Optical atomic clocks are likely to redefine the international standard for measuring time. This is because they are far more accurate and stable than microwave atomic clocks, the current standard.
Now, a research team at NIST has figured out how to convert high-performance signals produced by optical clocks into a microwave signal that can be applied to modern electronic systems.
The team claims that this stability boost makes microwave signals better by 100-fold, marking a step towards better electronics with more accurate time dissemination, better navigation, and more reliable communications.
The teamâs findings were published in the journal Science on May 22.
Converting Optical Clock Signals Into a Microwave Signal
Currently, microwave atomic clocks that measure time based on the frequency of cesium atom vibrations are used to synchronize electronic systems. These vibrations occur at microwave frequencies and can easily be used in electronic systems.
However, newer optical atomic clocks, based on atoms like strontium, vibrate much faster at higher frequencies and generate optical signals. Before electronic systems can use these signals, they must be converted to microwave signals.
âHow do we preserve that timing from this optical to electronic interface?â asked Frank Quinlan, a lead researcher at NIST. This, he said, was the piece that made the teamâs research work.
The NIST team used the âtickingâ of two of NISTâs ytterbium lattice clocks to create light pulses, as well as frequency combs acting as gears to translate the higher-frequency optical pulses accurately into lower-frequency microwave signals.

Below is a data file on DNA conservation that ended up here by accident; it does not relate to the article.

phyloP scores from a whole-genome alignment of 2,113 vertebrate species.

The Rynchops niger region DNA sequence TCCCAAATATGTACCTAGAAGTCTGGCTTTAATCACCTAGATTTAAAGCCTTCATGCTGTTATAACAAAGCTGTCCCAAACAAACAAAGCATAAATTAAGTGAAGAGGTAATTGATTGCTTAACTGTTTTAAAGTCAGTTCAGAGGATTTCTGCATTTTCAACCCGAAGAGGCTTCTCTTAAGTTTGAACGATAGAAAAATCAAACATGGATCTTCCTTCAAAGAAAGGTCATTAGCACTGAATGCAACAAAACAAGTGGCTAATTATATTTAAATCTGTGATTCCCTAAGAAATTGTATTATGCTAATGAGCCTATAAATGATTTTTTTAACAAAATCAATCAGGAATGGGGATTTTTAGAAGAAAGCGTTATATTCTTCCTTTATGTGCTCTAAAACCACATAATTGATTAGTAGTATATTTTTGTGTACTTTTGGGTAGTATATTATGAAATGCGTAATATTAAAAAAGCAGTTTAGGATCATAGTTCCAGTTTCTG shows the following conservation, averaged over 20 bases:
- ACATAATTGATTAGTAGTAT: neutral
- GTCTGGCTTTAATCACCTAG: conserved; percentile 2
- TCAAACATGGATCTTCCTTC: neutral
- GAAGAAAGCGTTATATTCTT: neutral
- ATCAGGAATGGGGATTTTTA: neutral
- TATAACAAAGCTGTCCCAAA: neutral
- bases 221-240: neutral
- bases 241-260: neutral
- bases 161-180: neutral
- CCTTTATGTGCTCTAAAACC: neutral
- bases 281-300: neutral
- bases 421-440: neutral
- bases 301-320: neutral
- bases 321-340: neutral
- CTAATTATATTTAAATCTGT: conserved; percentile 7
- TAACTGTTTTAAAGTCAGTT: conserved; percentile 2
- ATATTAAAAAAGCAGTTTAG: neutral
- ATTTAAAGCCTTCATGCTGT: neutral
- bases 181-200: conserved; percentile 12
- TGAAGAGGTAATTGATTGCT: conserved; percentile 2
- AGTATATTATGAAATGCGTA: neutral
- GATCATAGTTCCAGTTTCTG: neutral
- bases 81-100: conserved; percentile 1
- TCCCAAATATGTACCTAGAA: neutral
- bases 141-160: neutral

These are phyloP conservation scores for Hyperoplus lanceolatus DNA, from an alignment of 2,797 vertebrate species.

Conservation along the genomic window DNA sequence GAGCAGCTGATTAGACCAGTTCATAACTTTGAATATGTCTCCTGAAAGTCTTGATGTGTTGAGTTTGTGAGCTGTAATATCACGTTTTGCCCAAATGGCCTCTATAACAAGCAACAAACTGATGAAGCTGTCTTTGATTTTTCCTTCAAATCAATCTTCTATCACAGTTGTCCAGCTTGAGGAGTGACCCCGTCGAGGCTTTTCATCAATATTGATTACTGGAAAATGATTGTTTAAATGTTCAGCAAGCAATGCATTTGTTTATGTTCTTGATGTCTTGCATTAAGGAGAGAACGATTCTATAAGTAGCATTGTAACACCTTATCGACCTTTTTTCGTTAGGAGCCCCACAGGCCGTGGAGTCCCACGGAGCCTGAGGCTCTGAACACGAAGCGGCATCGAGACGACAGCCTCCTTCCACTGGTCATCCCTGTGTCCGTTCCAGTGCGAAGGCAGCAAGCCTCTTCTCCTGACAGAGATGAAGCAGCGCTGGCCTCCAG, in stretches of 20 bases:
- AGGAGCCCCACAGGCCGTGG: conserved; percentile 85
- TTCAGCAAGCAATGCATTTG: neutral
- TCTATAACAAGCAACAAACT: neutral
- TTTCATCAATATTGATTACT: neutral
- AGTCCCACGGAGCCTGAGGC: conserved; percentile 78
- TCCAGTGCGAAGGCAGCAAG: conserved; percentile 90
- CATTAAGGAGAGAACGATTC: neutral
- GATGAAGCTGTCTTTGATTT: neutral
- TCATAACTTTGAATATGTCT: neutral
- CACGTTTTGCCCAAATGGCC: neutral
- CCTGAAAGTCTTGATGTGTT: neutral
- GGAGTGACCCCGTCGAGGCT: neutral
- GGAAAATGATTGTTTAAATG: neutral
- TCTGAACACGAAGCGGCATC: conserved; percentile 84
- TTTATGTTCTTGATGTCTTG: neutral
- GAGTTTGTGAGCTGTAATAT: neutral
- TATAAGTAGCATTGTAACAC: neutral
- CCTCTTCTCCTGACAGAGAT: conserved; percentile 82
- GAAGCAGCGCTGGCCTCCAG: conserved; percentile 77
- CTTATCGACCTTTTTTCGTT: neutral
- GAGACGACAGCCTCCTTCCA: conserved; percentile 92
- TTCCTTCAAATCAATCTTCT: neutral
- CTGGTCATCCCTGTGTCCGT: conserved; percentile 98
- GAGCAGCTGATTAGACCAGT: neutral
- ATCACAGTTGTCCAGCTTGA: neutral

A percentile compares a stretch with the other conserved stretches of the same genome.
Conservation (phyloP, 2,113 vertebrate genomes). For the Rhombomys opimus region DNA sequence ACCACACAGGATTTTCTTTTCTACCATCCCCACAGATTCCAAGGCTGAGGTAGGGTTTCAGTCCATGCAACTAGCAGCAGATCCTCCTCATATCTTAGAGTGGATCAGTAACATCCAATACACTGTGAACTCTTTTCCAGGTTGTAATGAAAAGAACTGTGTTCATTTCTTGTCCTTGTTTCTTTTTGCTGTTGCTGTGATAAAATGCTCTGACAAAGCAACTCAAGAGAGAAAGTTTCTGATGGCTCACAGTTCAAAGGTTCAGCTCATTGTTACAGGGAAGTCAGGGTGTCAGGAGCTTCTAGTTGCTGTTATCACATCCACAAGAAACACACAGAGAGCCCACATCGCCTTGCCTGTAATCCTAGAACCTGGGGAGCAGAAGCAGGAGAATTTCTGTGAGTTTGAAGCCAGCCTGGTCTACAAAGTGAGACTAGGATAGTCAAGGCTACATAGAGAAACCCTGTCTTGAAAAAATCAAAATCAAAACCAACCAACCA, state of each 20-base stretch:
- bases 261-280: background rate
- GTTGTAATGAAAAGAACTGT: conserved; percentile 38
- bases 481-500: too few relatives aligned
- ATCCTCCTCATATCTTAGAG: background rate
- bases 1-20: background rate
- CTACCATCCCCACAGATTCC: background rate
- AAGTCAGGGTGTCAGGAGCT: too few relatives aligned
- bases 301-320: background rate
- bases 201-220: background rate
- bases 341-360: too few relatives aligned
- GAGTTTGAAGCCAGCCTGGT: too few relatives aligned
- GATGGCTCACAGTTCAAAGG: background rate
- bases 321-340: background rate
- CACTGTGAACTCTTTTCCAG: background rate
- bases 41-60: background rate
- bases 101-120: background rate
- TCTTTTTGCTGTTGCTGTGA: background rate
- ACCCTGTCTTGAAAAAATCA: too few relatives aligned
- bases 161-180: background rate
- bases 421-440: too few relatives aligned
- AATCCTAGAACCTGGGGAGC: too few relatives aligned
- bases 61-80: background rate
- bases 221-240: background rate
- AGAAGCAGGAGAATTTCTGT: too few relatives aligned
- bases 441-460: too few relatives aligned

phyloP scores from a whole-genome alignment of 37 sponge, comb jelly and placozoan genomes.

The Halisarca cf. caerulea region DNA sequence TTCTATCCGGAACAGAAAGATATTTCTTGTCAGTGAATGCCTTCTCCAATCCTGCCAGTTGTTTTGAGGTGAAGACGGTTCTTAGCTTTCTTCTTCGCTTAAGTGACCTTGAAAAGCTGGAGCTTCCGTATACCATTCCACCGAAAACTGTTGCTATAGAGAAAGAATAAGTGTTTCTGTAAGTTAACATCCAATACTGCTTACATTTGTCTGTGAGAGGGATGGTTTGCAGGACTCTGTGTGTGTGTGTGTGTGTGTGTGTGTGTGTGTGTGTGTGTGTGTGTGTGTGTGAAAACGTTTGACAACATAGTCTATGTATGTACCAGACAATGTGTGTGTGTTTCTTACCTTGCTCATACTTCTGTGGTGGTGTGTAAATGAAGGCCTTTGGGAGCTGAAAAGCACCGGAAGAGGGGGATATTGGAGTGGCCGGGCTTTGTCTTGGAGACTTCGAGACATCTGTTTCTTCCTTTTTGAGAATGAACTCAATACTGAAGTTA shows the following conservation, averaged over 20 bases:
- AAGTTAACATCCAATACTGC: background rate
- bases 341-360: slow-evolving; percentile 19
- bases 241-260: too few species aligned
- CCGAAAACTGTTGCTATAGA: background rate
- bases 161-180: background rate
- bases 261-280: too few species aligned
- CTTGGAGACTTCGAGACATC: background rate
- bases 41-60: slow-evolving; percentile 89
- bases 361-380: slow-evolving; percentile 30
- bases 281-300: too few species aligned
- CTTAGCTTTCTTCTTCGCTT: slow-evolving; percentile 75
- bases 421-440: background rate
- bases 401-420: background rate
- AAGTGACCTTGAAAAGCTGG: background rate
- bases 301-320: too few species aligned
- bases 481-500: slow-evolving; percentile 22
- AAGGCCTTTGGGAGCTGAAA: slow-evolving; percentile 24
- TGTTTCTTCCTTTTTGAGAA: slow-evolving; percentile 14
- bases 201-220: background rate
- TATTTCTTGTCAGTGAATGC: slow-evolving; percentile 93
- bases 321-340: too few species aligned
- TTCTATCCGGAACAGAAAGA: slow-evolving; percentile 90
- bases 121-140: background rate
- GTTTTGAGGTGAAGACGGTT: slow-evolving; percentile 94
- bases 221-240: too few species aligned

The two lattice clocks acted as optical-to-electronic signal generators, creating a 10-gigahertz microwave signal that synchronizes with the ticking of an optical clock. According to the research team, their precise method has an error of just one part in a quintillion. This performance level is on par with that of both optical clocks and 100 times more stable than the best microwave sources.
"Years of research, including important contributions from NIST, have resulted in high-speed photodetectors that can now transfer optical clock stability to the microwave domain," lead researcher Quinlan said. "The second major technical improvement was in the direct tracking of the microwaves with high precision, combined with lots of knowhow in signal amplification."
A view of the high-speed semiconductor photodiode (center) that converts laser pulses to microwave frequencies. Image Credit: F. Quinlan/NIST
Switching to Optical Clocks
This â100-foldâ improvement comes as many researchers expect the SystÃ¨me International (SI)âthe international standard that defines a second in timeâto switch over to optical clocks. Todayâs cesium-based atomic clocks require a month-long averaging process to achieve the same stability that an optical clock is able to achieve in a matter of seconds.
âBecause optical clocks have achieved unprecedented levels of accuracy and stability, linking the frequencies provided by these optical standards with distantly located devices would allow direct calibration of microwave clocks to the future optical SI second,â said Anne Curtis, a British senior research scientist at the National Physical Laboratory, when commenting on the research in an article of her own.
Pending Use in Real Applications
Optical clocks can already be physically linked using fiber-optic networks, but this approach still limits their use in many applications. The new achievement by the NIST team could remove these limitations by combining optical clock performance with microwave signals that can travel in areas without a fiber network.
Some of the potential applications include ultra-stable electronic signals that could support more sensitive imaging systems such as astronomical imaging systems, higher-accuracy radar systems used in navigation and tracking, and future space telescopes that could benefit from the highly stable microwave signals synchronized with optical clocks.
Although some components of the NIST teamâs system are ready to be used in real applications, the team is still working on transferring their state-of-the-art optical clocks to mobile platforms. At present, the ytterbium clocks, which operate at 518 terahertz, are currently housed in large tables under controlled laboratory settings.